After the two nutty goals, the three red cards, the goal line clearance, the two disallowed goals, the scuffles and the argument among teammates, Dwayne De Rosario took responsibility for D.C. United having to settle for a 1-1 draw with the Philadelphia Union on Sunday.
“I still should have scored it,” United’s captain said.
In the 90th minute of an unruly MLS match before 12,312 at RFK Stadium, De Rosario stepped to the penalty spot. It was his second attempt after a successful try was nullified because a teammate had entered the semicircle beyond the 18-yard box.
A fracas after the first bid, resulting in Branko Boskovic’s ejection, had delayed De Rosario’s second effort, perhaps giving the 2011 MLS MVP too much time to think about it. When order was restored, De Rosario’s penalty kick skipped off the crossbar, all but ending United’s hope of extending its home winning streak to eight.
The miss didn’t end the drama, however. United’s Emiliano Dudar was red-carded in the first minute of stoppage time for a reckless tackle, Philadelphia’s Sheanon Williams was tossed for a questionable second yellow card, and in the confusion of the waning moments, United’s Brandon McDonald and Chris Korb exchanged words.
“It was just a little miscommunication on how we were going to treat the last play of the game,” McDonald said. “It was no big deal.”
After the final whistle, United goalkeeper Bill Hamid shoved the Union’s Antoine Hoppenot.
De Rosario was disappointed in himself about the miss and Coach Ben Olsen was troubled by United’s first half, which ended in a 1-0 deficit on former D.C. midfielder Brian Carroll’s goal. United (11-8-4) tied it in the 71st minute when Boskovic’s free kick deflected off Philadelphia’s Amobi Okugo for an own goal.
Olsen, club President Kevin Payne and some players saved their strongest words for Mark Geiger, an Olympic referee who lost control of this match early and made several disputed calls in the second half.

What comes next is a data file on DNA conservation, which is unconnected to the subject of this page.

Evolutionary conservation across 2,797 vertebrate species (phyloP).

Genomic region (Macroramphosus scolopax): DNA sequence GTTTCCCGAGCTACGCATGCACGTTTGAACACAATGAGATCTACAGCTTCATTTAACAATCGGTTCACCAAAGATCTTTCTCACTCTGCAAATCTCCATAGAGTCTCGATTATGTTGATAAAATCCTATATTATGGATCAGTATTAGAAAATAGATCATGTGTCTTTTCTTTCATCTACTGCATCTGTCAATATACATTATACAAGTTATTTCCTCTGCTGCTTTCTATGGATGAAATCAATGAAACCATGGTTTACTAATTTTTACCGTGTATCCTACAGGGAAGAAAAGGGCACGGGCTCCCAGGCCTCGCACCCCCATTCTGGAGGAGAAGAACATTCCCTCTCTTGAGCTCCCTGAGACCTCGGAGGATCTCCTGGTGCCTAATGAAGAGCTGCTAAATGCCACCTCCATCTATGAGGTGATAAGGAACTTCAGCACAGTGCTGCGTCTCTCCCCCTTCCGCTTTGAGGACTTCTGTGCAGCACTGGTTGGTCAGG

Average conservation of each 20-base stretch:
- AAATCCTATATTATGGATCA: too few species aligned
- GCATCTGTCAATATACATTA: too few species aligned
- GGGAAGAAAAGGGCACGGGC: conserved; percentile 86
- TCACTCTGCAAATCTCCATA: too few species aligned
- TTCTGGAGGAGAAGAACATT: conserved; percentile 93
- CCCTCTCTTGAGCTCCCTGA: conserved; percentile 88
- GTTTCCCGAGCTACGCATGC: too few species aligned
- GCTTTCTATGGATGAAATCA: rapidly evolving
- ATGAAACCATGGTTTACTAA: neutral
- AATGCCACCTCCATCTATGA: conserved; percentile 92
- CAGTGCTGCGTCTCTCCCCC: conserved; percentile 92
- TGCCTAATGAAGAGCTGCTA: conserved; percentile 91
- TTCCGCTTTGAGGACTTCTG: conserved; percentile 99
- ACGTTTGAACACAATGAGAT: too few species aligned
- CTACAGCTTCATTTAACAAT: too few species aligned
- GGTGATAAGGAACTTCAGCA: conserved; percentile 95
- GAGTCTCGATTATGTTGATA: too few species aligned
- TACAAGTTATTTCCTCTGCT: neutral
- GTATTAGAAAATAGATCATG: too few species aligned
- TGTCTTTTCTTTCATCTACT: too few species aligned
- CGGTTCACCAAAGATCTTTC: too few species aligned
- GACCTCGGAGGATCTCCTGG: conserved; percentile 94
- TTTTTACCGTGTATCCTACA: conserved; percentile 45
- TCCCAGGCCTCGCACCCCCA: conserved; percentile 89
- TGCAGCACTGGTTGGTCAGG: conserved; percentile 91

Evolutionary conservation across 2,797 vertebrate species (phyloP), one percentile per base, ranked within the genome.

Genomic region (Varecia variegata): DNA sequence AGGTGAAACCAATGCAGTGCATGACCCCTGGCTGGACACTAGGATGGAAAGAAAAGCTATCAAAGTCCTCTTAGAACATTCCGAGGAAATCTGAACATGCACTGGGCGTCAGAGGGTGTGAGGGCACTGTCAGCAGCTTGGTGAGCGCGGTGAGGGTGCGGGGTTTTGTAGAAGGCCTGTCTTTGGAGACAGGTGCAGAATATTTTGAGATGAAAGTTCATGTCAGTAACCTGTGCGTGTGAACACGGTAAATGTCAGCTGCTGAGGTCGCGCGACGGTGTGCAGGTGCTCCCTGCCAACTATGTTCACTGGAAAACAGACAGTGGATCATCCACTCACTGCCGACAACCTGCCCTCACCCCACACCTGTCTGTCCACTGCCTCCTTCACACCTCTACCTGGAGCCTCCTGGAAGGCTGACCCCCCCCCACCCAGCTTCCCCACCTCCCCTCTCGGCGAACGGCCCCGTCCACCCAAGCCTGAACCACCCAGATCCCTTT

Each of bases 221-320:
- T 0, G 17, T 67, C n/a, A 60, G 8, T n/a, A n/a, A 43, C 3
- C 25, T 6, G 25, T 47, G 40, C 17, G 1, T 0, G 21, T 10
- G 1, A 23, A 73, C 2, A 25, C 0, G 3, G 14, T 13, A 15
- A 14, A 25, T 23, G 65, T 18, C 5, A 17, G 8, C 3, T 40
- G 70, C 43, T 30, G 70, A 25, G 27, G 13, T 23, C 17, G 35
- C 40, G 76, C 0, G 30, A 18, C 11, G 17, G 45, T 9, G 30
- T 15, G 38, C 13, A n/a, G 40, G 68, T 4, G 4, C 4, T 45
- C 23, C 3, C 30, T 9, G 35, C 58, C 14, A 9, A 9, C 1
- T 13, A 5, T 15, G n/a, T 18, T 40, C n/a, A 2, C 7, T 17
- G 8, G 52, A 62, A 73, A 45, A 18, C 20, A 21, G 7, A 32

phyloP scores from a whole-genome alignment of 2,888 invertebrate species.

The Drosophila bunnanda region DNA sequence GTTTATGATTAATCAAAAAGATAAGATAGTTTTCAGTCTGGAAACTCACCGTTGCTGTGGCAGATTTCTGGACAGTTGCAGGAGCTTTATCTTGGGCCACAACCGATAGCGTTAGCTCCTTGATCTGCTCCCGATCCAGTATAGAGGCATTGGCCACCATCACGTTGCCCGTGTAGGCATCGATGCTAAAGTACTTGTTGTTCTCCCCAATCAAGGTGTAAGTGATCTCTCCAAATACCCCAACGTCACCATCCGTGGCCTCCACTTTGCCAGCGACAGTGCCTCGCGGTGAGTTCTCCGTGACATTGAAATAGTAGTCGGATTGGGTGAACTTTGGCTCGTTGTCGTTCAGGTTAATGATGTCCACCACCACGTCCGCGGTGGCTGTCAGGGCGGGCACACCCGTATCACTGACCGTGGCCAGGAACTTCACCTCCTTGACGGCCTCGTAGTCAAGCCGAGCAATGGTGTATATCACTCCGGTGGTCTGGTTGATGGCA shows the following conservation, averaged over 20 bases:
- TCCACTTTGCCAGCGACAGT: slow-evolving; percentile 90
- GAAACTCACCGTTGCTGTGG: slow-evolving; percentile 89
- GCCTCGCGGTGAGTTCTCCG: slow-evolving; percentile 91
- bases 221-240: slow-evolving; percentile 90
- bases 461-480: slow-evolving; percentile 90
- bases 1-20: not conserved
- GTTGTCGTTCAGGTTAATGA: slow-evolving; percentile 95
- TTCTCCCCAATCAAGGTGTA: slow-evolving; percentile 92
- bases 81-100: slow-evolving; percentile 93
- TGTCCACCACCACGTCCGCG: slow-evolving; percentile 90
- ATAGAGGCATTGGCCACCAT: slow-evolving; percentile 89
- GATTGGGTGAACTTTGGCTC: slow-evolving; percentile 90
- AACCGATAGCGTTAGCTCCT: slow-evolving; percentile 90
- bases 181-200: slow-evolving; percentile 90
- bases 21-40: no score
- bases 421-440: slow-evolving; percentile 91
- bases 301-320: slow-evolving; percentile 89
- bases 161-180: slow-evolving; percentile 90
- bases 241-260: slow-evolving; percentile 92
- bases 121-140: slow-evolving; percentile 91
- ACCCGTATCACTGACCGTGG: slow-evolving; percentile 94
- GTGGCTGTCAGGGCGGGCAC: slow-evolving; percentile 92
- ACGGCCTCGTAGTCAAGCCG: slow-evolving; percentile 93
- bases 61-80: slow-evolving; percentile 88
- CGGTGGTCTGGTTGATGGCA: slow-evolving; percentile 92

“It’s the Geiger show,” Olsen huffed. “He wants to make a big call to change games. It’s what they do.
“Coming back from the Olympics, it was his show tonight. It’s not about the players.”
Said Payne: “He had a very poor night, not just on one call but on multiple calls. . . . The call on the penalty is like a high school call. . . . He is just back from the Olympics. He likes to be on NBC Sports apparently. He was on it a lot today.” (The MLS match was televised by NBC Sports Network.)
Despite the controversy, United should’ve won the match after applying ridiculous pressure in the late stages. (The final corner kick margin was 12-1.) With the score tied, Chris Pontius was tripped in the box. De Rosario deposited the ensuing penalty kick into the lower left corner, but Geiger whistled Hamdi Salihi for encroachment. TV replays showed he made an accurate call, but the infraction is rarely enforced.
While Boskovic was ejected in the aftermath for grabbing an opponent, De Rosario and Union goalkeeper Zac MacMath stood over the ball at the penalty spot. When play resumed, De Rosario missed.
“It’s disappointing to have all that happen and then take it again — and miss,” De Rosario said.
United was also upset about a disallowed goal in the 64th minute. MacMath didn’t appear to have control of De Rosario’s shot when Salihi and a Union player attacked the ball. It squirted loose to Nick DeLeon for a clear shot into the net. Geiger, however, called a foul on Salihi.
United’s chances stockpiled throughout the match. MacMath made three excellent saves and Philadelphia’s Freddy Adu cleared newcomer Lionard Pajoy’s header off the goal line.
The Union (7-12-3) went ahead in the eighth minute. Adu served a free kick from 35 yards to the edge of the six-yard box. Okugo headed the ball down to Carlos Valdes, who instinctively one-timed it.
The shot was heading well off target but caromed off United’s Perry Kitchen and back across the six-yard box to Carroll for a putaway at the goal line.
Carroll might’ve been a half-step offside, but TV replays were inconclusive and, in fairness to the assistant referee, the sequence unfolded quickly and in an odd manner.
Hamid made an excellent one-on-one save on Williams late in the half. Meantime, United couldn’t find the equalizer. Finally, in the 71st, Boskovic’s free kick left MacMath flat-footed and struck Okugo.
From that point, the match unraveled.
“I’ve never seen anything like this,” Hamid said. “This is the most confusing thing. It was like no one had control of the game.”
Boskovic and Dudar are suspended for Wednesday’s home match against the Chicago Fire (12-7-5).